Mental Health First Aid Training Courses

I have been a supporter of Mental Health Motorbike and have helped out wherever possible with the donation of books for them to sell for fundraising. It is with this in mind the I wanted to help with awareness of the training courses they run.

Could you spot the signs of a friend, family member or fellow biker struggling with depression, anxiety or stress? Good mental health is just as important as good physical health.

Mental health first aid is also as much about maintaining good health as it is about spotting the signs and helping others.

As an ambassador for Mental Health Motorbike and a Mental Health First Aider I would recommend this course to anyone.

Additionally you will be helping with our primary goal of placing an MHFA in every town and city across the UK and helping reduce suicide rates in the community.

Need to know more? The following information is taken from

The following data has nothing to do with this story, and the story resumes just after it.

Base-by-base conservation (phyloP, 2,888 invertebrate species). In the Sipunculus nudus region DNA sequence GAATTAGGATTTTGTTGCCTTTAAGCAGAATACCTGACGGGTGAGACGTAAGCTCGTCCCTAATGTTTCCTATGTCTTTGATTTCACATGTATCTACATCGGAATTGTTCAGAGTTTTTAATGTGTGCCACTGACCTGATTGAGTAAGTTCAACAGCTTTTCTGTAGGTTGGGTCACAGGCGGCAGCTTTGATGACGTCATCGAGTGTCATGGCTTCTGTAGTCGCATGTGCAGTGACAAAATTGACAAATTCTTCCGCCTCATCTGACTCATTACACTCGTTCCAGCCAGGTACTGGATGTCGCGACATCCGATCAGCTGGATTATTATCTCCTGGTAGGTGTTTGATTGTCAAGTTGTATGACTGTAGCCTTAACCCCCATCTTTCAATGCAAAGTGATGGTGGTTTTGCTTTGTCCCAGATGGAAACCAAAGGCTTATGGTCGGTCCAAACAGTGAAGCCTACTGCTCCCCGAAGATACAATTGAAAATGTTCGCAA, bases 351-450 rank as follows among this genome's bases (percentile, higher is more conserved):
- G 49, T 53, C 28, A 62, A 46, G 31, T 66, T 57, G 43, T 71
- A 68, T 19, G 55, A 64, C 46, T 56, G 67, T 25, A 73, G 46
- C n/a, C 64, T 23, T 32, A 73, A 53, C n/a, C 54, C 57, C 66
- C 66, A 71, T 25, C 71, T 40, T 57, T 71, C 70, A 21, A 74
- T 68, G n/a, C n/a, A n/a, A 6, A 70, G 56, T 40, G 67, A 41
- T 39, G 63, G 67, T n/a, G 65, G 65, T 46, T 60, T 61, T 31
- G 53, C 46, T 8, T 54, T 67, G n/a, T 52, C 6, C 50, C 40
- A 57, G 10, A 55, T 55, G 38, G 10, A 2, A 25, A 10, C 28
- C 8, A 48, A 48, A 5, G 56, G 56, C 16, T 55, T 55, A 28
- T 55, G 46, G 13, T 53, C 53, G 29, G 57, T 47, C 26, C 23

Would you know how to help?

We all have mental health, just as we all have physical health. Mental ill health can strike at any time and can affect people from all walks of life.

Although things are improving, stigma still exists around mental ill health. As a society, we don’t tend to know how to take care of our mental health like we do our physical health. This means that people may not know how to support a friend, family member or colleague experiencing a mental health issue, or where to go for support with their own mental health.

Become a Mental Health First Aider

Mental Health First Aid (MHFA) is a training course which teaches people how to identify, understand and help someone who may be experiencing a mental health issue.

MHFA won’t teach you to be a therapist, but it will teach you to listen, reassure and respond, even in a crisis – and even potentially stop a crisis from happening.

You’ll learn to recognise warning signs of mental ill health, and develop the skills and confidence to approach and support someone while keeping yourself safe.

You’ll also learn how to empower someone to access the support they might need for recovery or successful management of symptoms. This could include self-help books or websites, accessing therapy services through their GP, their school or place of work, online self-referral, support groups, and more.

What’s more, you’ll gain an understanding of how to support positive wellbeing and tackle stigma in the world around you.

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